MADISON, Wis. (WEAU) -The Wisconsin Department of Health Services is joining the Wisconsin Chapter of the American Academy of Pediatrics in urging families to make sure that their children are up to date on well-child visits as well as vaccinations.
“In 2020, there was a significant drop in clinic visits. This resulted in delays in vaccinations, screenings, referrals, and general guidance to keep families healthy,” Dr. Sarah Campbell, WIAAP President, said.
The release from the Wisconsin DHS says that while many doctors adapted through telehealth and took measures to assure that patients weren’t exposed to the COVID-19 virus, the decline in the number of office visits and routine vaccinations is alarming and could have long-ranging impacts on a child’s health, as well as the health of the community.
The Wisconsin DHS says that wellness visits for children should be scheduled with a child’s doctor regularly from birth through age three, then yearly after that. Wisconsin DHS notes in the release that that different vaccinations are given at different times as a child grows. The Wisconsin DHS also says that falling behind on vaccinations can leave children vulnerable to preventable diseases such as influenza, measles, and whooping cough.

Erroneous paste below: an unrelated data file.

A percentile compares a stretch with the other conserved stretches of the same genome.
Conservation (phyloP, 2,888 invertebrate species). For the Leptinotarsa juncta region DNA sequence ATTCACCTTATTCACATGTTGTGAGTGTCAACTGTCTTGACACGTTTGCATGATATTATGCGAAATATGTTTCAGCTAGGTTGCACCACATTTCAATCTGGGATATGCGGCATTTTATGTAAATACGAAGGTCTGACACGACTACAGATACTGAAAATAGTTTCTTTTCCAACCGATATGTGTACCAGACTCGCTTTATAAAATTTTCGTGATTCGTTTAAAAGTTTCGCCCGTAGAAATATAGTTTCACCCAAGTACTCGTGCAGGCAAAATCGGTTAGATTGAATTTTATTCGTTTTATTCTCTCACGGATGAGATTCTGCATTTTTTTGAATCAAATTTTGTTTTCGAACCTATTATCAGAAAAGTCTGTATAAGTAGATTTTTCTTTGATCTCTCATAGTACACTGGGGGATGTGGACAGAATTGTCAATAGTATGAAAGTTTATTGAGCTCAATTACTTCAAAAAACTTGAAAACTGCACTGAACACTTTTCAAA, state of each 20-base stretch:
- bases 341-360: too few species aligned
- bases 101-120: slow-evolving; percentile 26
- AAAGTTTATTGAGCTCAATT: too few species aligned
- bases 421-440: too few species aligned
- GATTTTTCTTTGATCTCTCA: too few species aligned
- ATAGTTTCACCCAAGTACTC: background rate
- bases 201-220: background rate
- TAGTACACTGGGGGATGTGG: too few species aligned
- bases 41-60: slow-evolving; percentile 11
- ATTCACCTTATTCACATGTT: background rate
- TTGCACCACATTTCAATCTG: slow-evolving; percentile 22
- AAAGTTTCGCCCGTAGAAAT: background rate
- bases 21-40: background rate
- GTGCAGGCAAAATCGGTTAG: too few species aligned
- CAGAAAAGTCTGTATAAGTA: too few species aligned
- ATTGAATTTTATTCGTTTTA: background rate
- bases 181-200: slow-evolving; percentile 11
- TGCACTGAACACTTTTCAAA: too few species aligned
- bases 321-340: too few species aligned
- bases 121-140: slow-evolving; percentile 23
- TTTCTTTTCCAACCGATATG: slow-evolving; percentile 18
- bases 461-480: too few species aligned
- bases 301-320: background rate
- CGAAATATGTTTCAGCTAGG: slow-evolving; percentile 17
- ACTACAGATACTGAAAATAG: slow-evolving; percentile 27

“As a parent, I know firsthand that families continue to face a lot of challenges during the pandemic. Because so many kids have missed their vaccinations, we need to do all we can to get our children up to date. Even if your child missed a vaccination, they can still catch up,” Dr. Stephanie Schauer, DHS Immunization Program Director, said.
Copyright 2022 WEAU. All rights reserved.
‘This too shall pass away’ this famous Persian adage seems to be defeating us again and again in the case of COVID-19. Despite every effort